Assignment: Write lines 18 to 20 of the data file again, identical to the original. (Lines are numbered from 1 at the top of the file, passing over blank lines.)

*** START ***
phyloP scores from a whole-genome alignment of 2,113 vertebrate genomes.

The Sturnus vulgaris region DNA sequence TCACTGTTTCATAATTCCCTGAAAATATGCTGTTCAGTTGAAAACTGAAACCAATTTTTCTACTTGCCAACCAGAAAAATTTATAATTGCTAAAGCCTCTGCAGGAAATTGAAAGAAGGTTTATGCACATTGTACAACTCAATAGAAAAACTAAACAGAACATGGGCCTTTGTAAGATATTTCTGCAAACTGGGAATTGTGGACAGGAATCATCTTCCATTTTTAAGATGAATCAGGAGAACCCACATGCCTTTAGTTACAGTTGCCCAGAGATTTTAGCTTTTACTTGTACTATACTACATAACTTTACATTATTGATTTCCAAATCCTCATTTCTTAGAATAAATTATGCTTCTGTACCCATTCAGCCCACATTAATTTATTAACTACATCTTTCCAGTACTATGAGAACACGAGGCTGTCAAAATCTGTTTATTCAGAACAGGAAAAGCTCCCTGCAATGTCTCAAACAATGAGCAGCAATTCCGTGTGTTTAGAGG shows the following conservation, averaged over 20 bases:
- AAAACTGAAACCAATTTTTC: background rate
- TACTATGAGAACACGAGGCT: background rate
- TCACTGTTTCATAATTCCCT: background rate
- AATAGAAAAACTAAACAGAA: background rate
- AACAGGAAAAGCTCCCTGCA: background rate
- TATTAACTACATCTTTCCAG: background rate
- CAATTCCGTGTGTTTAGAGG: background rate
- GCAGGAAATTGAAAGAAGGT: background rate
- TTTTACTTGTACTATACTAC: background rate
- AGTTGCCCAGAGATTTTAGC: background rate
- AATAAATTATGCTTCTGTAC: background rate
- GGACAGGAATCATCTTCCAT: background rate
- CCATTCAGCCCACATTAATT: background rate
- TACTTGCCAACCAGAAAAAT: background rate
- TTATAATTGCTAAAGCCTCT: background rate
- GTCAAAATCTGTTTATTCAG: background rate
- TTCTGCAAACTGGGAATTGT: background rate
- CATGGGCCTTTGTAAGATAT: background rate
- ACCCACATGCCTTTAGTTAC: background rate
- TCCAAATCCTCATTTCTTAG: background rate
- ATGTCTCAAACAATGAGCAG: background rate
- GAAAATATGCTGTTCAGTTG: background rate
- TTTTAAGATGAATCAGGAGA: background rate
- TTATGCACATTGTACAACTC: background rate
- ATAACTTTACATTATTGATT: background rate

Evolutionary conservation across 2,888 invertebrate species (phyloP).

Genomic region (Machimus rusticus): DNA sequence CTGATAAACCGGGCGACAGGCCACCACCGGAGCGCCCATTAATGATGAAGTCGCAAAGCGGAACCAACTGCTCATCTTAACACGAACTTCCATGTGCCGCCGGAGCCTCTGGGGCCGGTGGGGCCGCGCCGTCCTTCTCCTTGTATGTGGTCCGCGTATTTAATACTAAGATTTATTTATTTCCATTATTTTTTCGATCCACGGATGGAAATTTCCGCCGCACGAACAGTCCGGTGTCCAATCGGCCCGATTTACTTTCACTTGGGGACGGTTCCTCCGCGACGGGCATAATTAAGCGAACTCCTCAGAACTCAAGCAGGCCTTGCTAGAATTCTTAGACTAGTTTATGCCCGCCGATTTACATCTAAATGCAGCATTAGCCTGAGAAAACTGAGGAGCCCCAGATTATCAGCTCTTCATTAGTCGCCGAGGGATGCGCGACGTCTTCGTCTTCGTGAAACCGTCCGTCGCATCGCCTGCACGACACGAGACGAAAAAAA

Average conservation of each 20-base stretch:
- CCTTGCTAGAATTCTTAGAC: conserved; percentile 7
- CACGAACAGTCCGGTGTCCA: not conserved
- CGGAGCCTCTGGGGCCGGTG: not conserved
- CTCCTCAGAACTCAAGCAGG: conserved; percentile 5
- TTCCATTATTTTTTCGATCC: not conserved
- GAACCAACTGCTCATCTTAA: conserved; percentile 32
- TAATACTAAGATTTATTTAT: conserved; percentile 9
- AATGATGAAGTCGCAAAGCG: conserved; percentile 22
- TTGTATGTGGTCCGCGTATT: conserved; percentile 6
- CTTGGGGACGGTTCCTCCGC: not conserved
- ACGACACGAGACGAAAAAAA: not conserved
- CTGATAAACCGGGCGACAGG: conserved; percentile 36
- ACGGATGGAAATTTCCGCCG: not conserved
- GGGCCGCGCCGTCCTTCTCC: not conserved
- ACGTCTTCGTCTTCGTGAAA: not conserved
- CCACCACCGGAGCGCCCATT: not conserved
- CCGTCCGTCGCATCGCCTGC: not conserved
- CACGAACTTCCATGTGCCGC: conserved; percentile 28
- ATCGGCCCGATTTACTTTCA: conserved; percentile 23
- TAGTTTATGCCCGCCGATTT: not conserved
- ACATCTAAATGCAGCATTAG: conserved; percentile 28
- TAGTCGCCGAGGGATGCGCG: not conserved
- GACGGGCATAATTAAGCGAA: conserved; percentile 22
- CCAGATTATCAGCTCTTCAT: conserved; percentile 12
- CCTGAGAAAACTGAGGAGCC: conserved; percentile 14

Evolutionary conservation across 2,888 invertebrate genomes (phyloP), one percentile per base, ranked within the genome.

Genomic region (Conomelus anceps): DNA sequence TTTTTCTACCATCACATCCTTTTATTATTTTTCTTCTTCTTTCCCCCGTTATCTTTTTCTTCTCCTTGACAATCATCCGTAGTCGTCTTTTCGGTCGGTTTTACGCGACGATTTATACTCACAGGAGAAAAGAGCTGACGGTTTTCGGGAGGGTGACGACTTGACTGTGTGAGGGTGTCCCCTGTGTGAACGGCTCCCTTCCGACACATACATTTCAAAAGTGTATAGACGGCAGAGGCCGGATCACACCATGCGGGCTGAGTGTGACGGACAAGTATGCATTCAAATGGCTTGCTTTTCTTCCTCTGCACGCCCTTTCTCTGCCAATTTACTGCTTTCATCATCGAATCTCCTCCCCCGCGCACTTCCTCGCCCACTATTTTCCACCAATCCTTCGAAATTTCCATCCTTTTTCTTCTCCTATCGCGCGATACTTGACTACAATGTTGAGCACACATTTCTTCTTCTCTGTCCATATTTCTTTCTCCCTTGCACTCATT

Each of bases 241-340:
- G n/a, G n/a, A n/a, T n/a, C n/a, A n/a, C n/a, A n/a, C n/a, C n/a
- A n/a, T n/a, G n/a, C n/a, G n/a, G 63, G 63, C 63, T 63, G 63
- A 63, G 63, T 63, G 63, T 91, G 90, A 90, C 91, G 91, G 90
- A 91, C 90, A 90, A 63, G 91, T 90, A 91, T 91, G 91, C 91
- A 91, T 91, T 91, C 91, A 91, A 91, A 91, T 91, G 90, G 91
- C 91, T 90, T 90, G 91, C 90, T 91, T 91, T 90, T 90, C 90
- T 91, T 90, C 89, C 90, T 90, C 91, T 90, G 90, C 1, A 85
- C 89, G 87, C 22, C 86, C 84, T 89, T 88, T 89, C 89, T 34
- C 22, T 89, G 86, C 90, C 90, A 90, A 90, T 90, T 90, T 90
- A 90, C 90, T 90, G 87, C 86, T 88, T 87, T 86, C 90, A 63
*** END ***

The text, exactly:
- GTCAAAATCTGTTTATTCAG: background rate
- TTCTGCAAACTGGGAATTGT: background rate
- CATGGGCCTTTGTAAGATAT: background rate